Brothers in arms?
While thousands of Albanians held protests around the province in support of their brethren in Macedonia, Kosovo Albanian leaders said Macedonian authorities were not able to resolve the problems and they should move towards fulfilling Albanian requests.
Leader of Democratic League of Kosovo (LDK), Ibrahim Rugova, demanded that the relevant international authorities look more closely at the situation in Macedonia because of concerns that some neighboring states are becoming involved in the situation.
"We are asking NATO, the Security Council, the European Union and the US to pay attention to the involvement of some neighboring states in the present situation," said Rugova.
Albanian leaders denounced the statement of the Macedonian government that the conflict there was exported from Kosovo. "The declarations of the Macedonian Prime Minister about Kosovo's involvement in the Macedonian conflict and the accusations towards Germany, the US and the international community in general are similar to the ones made by the criminal Milošević regarding the Kosovo issue," Kole Berisha, another LDK leader, said.
Democratic Party of Kosovo (PDK) Senior Leader Fatmir Limaj called upon the Macedonian government to open the dialogue on Albanian rights as soon as possible. "It is up to the government to start the dialogue as soon as possible and have talks with Albanians to solve all existing problems."
The West wants tougher Albanian line on KLA
German government sources expressed disappointment over the failure of Kosovo's ethnic Albanian leader Ibrahim Rugova, on a visit to Germany, to take a clear line against rebels fighting in Macedonia.
Rugova, who was supported by the West as a moderate during the Kosovo war, declined to condemn the guerrillas fighting Macedonian government forces.
Military commanders at NATO have asked the alliance's 19 member countries to be ready with Kosovo troop reinforcements in case the crisis in Macedonia worsens or spreads to southern Serbia. No positive response from any of the member countries has come yet.
The exchange of goods and services between Macedonia and Kosovo in 2000 was between USD 160 and 170 million, according to the Macedonian and Kosovo authorities. The closing of their border has caused daily losses of DM600,000 to 800,000 (approximately USD 273,000 to 364,000) to the Kosovo budget.
Russia also offers condemnation
Russian Foreign Minister Igor Ivanov visited Prištine where he stressed the international community's responsibilities stemming from having adopted Security Council resolution 1244 (1999)—in particular the importance of respecting the sovereignty and territorial integrity of the Federal Republic of Yugoslavia.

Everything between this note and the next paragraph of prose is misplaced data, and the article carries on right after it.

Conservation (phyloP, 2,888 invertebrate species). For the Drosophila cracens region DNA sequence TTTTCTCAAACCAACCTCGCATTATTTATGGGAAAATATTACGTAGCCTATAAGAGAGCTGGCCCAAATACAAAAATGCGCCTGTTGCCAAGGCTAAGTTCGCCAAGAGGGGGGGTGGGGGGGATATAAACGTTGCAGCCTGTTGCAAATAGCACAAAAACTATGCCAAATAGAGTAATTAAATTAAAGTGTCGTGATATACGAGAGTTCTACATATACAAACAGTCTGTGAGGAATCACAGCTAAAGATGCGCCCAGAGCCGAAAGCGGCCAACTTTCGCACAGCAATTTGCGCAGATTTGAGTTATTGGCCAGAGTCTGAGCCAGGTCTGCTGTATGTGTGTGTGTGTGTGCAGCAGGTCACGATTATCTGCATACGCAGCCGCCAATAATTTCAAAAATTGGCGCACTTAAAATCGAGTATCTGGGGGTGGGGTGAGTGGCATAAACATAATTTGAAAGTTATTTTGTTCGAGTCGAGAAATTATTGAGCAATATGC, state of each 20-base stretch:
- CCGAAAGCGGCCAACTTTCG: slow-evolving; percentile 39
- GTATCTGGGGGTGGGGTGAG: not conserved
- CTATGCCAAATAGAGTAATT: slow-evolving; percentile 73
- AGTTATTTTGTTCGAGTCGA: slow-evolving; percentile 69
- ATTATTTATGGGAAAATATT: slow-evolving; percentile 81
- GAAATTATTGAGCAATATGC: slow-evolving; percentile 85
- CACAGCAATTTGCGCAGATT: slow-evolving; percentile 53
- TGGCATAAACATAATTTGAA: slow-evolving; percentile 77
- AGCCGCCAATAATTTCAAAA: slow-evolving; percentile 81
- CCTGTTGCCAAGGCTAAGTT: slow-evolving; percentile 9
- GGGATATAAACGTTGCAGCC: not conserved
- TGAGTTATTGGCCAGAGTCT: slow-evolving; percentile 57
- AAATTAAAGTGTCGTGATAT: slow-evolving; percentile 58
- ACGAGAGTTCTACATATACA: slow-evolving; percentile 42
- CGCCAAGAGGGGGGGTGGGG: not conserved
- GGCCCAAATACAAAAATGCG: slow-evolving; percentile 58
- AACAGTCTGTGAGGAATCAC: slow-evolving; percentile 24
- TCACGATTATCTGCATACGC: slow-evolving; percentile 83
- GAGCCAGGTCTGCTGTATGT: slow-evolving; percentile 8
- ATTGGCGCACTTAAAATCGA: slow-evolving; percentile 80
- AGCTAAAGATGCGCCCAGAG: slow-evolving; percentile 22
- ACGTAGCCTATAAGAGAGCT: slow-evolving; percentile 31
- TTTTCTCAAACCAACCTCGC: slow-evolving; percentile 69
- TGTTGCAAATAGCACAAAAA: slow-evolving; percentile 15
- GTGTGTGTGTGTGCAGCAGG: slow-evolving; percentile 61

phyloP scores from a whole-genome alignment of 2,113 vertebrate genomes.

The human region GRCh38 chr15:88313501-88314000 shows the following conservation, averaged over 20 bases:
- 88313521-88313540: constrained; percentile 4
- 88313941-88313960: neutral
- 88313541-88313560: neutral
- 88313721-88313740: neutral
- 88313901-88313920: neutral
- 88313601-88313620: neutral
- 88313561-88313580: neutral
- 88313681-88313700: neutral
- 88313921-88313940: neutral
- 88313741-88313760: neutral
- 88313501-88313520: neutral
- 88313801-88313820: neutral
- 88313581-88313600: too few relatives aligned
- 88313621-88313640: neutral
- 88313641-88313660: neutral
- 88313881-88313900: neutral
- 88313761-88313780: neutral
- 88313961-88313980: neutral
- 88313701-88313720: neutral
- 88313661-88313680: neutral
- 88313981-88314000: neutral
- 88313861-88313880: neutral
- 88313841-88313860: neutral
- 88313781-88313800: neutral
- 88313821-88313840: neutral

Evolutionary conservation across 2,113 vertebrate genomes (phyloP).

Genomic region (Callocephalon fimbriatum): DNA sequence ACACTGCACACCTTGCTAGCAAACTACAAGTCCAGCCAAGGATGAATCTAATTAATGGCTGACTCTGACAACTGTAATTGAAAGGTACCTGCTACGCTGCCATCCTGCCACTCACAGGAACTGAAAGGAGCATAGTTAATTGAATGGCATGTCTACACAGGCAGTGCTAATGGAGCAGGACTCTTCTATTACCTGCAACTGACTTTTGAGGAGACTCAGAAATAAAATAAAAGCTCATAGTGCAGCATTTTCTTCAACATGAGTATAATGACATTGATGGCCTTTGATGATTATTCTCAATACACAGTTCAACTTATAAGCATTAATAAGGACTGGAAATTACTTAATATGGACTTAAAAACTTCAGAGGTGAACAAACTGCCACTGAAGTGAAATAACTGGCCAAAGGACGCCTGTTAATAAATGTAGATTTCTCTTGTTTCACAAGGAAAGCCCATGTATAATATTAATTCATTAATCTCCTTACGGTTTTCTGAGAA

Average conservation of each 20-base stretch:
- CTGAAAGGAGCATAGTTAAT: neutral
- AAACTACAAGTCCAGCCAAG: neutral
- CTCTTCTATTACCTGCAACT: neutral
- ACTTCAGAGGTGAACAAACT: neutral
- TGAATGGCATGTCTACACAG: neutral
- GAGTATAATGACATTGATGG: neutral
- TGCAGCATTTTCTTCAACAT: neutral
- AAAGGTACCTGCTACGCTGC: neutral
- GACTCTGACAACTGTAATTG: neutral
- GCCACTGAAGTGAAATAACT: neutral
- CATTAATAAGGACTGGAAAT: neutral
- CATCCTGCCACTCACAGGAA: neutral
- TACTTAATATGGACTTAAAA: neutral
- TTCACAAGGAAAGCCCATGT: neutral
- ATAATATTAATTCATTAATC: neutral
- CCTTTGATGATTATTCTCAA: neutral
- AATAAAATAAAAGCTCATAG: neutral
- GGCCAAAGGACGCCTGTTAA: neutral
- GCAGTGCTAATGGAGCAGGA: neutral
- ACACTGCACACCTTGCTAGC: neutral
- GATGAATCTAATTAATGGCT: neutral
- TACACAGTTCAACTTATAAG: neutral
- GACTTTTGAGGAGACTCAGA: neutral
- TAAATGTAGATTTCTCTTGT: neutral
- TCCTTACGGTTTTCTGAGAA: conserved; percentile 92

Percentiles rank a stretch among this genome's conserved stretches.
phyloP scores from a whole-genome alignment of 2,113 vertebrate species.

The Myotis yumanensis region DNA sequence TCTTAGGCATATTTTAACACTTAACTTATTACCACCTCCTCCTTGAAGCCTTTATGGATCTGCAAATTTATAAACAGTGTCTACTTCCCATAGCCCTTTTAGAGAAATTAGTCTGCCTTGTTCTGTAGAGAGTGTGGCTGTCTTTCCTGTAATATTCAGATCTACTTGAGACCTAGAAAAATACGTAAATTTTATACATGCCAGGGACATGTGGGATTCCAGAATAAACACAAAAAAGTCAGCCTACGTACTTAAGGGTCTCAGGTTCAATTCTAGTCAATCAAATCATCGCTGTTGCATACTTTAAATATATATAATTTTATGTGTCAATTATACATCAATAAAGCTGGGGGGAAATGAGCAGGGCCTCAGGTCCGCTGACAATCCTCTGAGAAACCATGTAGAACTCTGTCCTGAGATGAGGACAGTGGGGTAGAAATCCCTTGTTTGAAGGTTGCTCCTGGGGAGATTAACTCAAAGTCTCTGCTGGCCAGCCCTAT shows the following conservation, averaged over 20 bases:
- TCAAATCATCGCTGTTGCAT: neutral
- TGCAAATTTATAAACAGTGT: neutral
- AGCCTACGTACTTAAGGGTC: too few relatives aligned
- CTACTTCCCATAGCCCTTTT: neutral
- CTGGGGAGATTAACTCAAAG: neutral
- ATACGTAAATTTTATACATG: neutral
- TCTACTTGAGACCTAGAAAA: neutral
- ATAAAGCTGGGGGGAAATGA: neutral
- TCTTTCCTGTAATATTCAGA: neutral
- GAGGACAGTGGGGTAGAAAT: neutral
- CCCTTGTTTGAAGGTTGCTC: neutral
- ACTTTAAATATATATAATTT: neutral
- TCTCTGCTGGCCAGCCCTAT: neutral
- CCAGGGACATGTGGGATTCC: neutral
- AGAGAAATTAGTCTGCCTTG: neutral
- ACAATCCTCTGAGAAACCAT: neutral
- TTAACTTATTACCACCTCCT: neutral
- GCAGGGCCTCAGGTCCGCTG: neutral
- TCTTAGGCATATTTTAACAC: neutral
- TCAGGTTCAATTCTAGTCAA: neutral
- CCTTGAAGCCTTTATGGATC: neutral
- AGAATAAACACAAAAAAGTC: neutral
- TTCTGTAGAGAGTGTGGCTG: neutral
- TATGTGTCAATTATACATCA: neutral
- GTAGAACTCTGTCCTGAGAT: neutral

Ivanov said that any ambiguity on the part of the international community regarding the status of the UN-run Yugoslav province of Kosovo would strengthen Albanian separatists. "The (Albanian) extremists want to create an ethnically pure entity in southern Europe," he said as he arrived in Kosovo's provincial capital and called on the international community to pronounce "firmly and clearly" on the status of the breakaway Yugoslav province.
Kofi looks on the bright side
Secretary-General Kofi Annan said the United Nations Mission in Kosovo (UNMIK) was making progress, despite lingering political, economic and security challenges in the troubled region.
The mission is shifting away from emergency relief efforts—though humanitarian needs persist—and focusing more on laying the groundwork for economic development and self-government in the province, Annan said in his latest report to the UN Security Council.
But continuing ethnic and political disturbances, including riots, grenade attacks, vandalism and violence between Kosovo's minority Serbs and majority ethnic Albanians, remain a huge challenge, he said.
The World Health Organisation's regional offices will be closed as part of a radical restructuring of the organisation's operations in Kosovo. Total staff numbers will be reduced by more than one third.
The WHO operation in Kosovo is one of the largest in the world and it was expected to downsize throughout this year. However, the cutbacks are heavier and have come earlier than was first planned, largely because of a lack of new funding.
Some other UN agencies have also started to reduce their activities. Several NGOs working in the health sector have also begun to cut back on their operations. The drop in funding for international organisations and NGOs in Kosovo coincides with the change from emergency to development operations, a redistribution of support for programmes in the Balkans region and demands for emergency support elsewhere in the world.
There has been a slow response so far this year to the UN's consolidated inter-agency appeal for 2001.
Llazar Semini, 23 March 2001
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